Kari Howard, a longtime Los Angeles Times editor who championed ambitious narrative journalism and helped edit the 2015 Pulitzer Prize-winning series about the California drought, died Monday of cancer. she was 59
A lover of music and writing, Howard often quoted favorite songs and stories, Howard worked as an assistant foreign editor before becoming editor of Column One, the newspaper’s front-page showcase. She sent out weekly emails picking up on the musical associations of recent stories. For example, a 2015 story about the effects of drought on giant sequoias reminded her of Jake Bugg’s Pine Trees.
“She exuded a love of language and had an incredible ability to help writers tell the stories they wanted to tell,” said Scott Kraft, editor-in-chief of The Times. “Authors loved working with her because she made them so much better. She loved stories and had an innate sense of how to turn an outline of a story into something really special.”
Howard was one of the editors of Diana Marcum’s series on the human consequences of the prolonged drought in California, which won the Pulitzer Prize for feature writing the following year.
“We were like a brain on this show,” Marcum said. “We would finish each other’s sentences. She never saw any of the drought in those stories. She saw these stories as stories about people showing hope, resilience and character during a difficult time.”
For Christmas that year, she bought Marcum a first edition of John Steinbeck’s The Grapes, one of many books she gave her.
“She did everything with that sense of passion, integrity and whimsy,” Marcum said. “She had such a mix of steely determination and humor.”
At The Times, Howard met her future husband, journalist Geoffrey Kelly, who died unexpectedly of a heart attack in Hong Kong in 2007.
Reporters sought out Howard to help them improve their work and coach them through complicated stories. When she was honored with a Times Editors’ Choice Award in 2015, the judges noted, “She’s sprinkled her pixie dust on more than 100 column ones and showcased talent, with writers across the building knocking on their doors with ideas or simply asking for their storytelling advice to have. ”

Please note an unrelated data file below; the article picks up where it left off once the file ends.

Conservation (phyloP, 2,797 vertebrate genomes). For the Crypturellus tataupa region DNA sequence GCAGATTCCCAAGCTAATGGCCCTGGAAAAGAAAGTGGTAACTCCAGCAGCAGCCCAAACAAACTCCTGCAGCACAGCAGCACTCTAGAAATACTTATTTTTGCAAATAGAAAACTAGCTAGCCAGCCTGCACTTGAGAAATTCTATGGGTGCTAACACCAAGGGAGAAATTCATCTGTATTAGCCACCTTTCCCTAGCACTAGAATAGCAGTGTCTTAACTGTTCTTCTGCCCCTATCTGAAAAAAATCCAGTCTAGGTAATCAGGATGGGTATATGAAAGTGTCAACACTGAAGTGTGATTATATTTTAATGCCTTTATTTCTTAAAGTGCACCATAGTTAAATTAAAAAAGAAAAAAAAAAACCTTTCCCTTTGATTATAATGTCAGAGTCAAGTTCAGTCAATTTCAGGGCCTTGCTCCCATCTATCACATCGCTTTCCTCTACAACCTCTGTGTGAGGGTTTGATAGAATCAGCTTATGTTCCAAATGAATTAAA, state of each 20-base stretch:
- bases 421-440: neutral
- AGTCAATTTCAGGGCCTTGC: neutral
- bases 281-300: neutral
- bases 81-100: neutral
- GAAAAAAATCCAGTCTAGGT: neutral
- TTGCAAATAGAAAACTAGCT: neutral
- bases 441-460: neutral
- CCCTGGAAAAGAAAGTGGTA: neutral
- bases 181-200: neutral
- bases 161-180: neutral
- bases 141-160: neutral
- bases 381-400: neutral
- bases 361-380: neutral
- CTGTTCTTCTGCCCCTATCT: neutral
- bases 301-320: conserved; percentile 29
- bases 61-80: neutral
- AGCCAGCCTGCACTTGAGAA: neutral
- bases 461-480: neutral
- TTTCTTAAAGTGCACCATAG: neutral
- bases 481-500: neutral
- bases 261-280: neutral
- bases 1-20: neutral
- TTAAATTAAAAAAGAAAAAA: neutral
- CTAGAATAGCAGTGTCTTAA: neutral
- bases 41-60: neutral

When she left the Times in 2015, Howard wrote a farewell note to staff: “For those of you who don’t know why I’m leaving, I bought a farmhouse in a town called Liberty six years ago, and it’s time I finally got started.” a new life and a new adventure in Maine.”
She chopped her own firewood, happily renovated the farmhouse, and regularly posted Instagram crushes with pictures of wild lilies, lighthouses, and America’s oldest shoe store.
In one post, she shared a photo of her home office with vibrant foliage visible through the windows: “Globe. Books. Typewriter. Cat. Leaves. What else do you need?”
Howard edited Storyboard, the narrative website for the Nieman Foundation, and in early 2018 became storytelling editor at Reuters, based in London. She described her journalistic mantra as “Investigate closely. Connect with people. No rush.”
Their new home sparked the characteristic buzz. “I’m about to bore everyone on Instagram with my new obsession: the signs, shutters and shiny doors of Spitalfields,” she wrote. “I live in this little corner of early 18th century Georgian houses and it’s like a movie set. (Apparently it’s literally, because this is where period films like anything Austen are made.)”
Howard was born in Manchester, NH, and her father’s work as a telecommunications engineer took her from Arkansas to Scotland as a girl. She herself briefly studied engineering at Clemson University in South Carolina.
“After one semester, she realized that wasn’t her calling,” said her sister Alison Howard, a Seattle attorney.
Howard studied literature at the University of North Carolina, Asheville, and journalism at Northwestern University, where she earned a master’s degree. She worked as an editor for the Houston Chronicle and the Abilene Reporter-News before joining The Times in 1992.
Howard was diagnosed with cancer in 2018, with the disease already in an advanced stage. She returned to Maine from London late last year and until recently worked for Reuters.
“As you can see from my Instagram, I’m not focused on the disease,” she recently wrote to a friend. “I try to find joy in the smallest things. And it’s everywhere, isn’t it? I’m amazed at the world and I’m so happy and grateful for everything.”
Along with her sister, Howard is survived by her Phoenix mother, Diane.
https://www.latimes.com/obituaries/story/2022-01-10/kari-howard-times-editor-who-championed-narrative-writing-dead-at-59 Kari Howard, the Times editor who championed narrative writing, died at the age of 59